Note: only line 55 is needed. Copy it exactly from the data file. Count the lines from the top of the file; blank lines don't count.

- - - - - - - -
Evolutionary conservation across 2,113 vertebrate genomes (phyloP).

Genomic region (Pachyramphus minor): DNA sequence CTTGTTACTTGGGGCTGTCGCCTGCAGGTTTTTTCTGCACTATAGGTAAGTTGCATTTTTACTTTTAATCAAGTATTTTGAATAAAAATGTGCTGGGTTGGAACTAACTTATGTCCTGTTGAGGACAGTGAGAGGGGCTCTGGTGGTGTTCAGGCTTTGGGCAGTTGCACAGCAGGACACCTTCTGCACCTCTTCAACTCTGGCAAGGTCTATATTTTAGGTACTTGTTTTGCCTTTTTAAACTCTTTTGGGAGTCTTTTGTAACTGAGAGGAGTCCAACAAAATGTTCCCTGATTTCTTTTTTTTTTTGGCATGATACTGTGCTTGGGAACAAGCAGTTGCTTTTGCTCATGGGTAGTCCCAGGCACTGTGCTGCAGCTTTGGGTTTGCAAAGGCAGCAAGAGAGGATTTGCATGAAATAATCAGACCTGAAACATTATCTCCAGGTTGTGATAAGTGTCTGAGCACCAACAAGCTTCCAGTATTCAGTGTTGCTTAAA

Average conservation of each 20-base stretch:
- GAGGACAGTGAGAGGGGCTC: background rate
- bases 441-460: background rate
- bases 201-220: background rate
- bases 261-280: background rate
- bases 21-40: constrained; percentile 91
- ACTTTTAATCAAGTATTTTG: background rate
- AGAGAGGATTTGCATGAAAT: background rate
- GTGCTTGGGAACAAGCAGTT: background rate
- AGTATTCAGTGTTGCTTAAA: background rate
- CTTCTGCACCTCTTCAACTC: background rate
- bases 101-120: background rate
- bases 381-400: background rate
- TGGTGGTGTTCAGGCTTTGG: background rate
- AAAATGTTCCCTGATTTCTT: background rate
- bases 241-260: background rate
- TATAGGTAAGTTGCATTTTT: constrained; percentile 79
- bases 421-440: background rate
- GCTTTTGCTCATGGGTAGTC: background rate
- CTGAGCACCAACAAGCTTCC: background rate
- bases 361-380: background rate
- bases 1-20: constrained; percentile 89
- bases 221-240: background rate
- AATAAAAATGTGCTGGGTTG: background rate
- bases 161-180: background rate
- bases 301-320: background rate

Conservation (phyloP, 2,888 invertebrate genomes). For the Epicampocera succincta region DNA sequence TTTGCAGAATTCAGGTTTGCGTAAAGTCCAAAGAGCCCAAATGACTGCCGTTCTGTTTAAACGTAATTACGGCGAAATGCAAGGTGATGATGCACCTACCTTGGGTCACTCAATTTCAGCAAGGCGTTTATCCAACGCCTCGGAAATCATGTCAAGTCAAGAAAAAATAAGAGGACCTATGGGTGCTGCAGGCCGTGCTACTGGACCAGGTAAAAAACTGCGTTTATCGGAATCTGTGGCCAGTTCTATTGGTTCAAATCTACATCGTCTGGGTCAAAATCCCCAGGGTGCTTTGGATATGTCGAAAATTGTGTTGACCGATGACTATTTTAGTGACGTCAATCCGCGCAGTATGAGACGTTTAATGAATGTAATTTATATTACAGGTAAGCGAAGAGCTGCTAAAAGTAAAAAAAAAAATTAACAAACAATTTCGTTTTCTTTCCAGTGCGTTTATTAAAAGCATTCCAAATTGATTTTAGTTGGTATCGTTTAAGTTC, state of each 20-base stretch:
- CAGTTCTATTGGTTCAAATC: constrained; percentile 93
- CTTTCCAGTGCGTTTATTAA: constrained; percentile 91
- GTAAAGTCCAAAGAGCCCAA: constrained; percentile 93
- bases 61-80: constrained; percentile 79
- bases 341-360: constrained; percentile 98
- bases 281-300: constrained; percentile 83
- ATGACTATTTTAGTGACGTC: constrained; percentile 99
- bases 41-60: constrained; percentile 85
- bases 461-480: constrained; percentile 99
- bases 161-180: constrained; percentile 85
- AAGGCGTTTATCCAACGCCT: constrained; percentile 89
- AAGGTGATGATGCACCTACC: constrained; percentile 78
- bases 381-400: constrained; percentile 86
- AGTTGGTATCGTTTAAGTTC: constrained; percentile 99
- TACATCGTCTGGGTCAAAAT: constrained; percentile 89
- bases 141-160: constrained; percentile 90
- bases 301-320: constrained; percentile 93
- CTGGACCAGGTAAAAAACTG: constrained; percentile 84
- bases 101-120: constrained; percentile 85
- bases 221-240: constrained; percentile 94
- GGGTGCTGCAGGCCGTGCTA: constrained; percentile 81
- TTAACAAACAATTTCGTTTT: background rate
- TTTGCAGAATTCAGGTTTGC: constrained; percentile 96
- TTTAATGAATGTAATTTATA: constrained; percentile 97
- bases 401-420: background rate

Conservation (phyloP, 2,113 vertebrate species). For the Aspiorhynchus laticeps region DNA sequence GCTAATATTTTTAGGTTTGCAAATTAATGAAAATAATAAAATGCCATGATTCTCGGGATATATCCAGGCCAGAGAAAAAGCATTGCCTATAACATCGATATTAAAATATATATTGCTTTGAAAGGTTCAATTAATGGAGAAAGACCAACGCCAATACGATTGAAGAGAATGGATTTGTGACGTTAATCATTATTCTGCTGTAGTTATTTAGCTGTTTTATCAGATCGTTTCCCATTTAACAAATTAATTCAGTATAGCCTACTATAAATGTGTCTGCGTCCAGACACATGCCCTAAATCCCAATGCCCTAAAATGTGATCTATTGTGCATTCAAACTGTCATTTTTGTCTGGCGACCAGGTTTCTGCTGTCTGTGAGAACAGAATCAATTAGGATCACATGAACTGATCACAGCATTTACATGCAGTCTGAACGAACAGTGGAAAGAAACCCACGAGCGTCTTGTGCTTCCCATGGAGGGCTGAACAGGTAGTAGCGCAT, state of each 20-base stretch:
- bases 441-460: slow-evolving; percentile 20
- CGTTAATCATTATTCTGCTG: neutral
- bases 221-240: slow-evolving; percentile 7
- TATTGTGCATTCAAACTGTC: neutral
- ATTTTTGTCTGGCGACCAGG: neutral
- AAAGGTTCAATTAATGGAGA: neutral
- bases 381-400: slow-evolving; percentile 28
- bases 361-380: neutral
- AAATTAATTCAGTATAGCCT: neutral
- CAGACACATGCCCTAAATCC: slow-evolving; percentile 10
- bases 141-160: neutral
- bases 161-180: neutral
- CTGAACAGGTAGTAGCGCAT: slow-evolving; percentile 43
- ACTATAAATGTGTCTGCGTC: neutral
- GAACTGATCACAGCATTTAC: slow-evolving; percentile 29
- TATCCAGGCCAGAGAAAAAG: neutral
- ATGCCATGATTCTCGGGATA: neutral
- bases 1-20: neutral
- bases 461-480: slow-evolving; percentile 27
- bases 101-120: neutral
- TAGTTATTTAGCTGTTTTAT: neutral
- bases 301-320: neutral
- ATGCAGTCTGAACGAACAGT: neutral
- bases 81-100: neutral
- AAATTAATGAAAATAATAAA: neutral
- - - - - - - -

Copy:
Conservation (phyloP, 2,113 vertebrate species). For the Aspiorhynchus laticeps region DNA sequence GCTAATATTTTTAGGTTTGCAAATTAATGAAAATAATAAAATGCCATGATTCTCGGGATATATCCAGGCCAGAGAAAAAGCATTGCCTATAACATCGATATTAAAATATATATTGCTTTGAAAGGTTCAATTAATGGAGAAAGACCAACGCCAATACGATTGAAGAGAATGGATTTGTGACGTTAATCATTATTCTGCTGTAGTTATTTAGCTGTTTTATCAGATCGTTTCCCATTTAACAAATTAATTCAGTATAGCCTACTATAAATGTGTCTGCGTCCAGACACATGCCCTAAATCCCAATGCCCTAAAATGTGATCTATTGTGCATTCAAACTGTCATTTTTGTCTGGCGACCAGGTTTCTGCTGTCTGTGAGAACAGAATCAATTAGGATCACATGAACTGATCACAGCATTTACATGCAGTCTGAACGAACAGTGGAAAGAAACCCACGAGCGTCTTGTGCTTCCCATGGAGGGCTGAACAGGTAGTAGCGCAT, state of each 20-base stretch: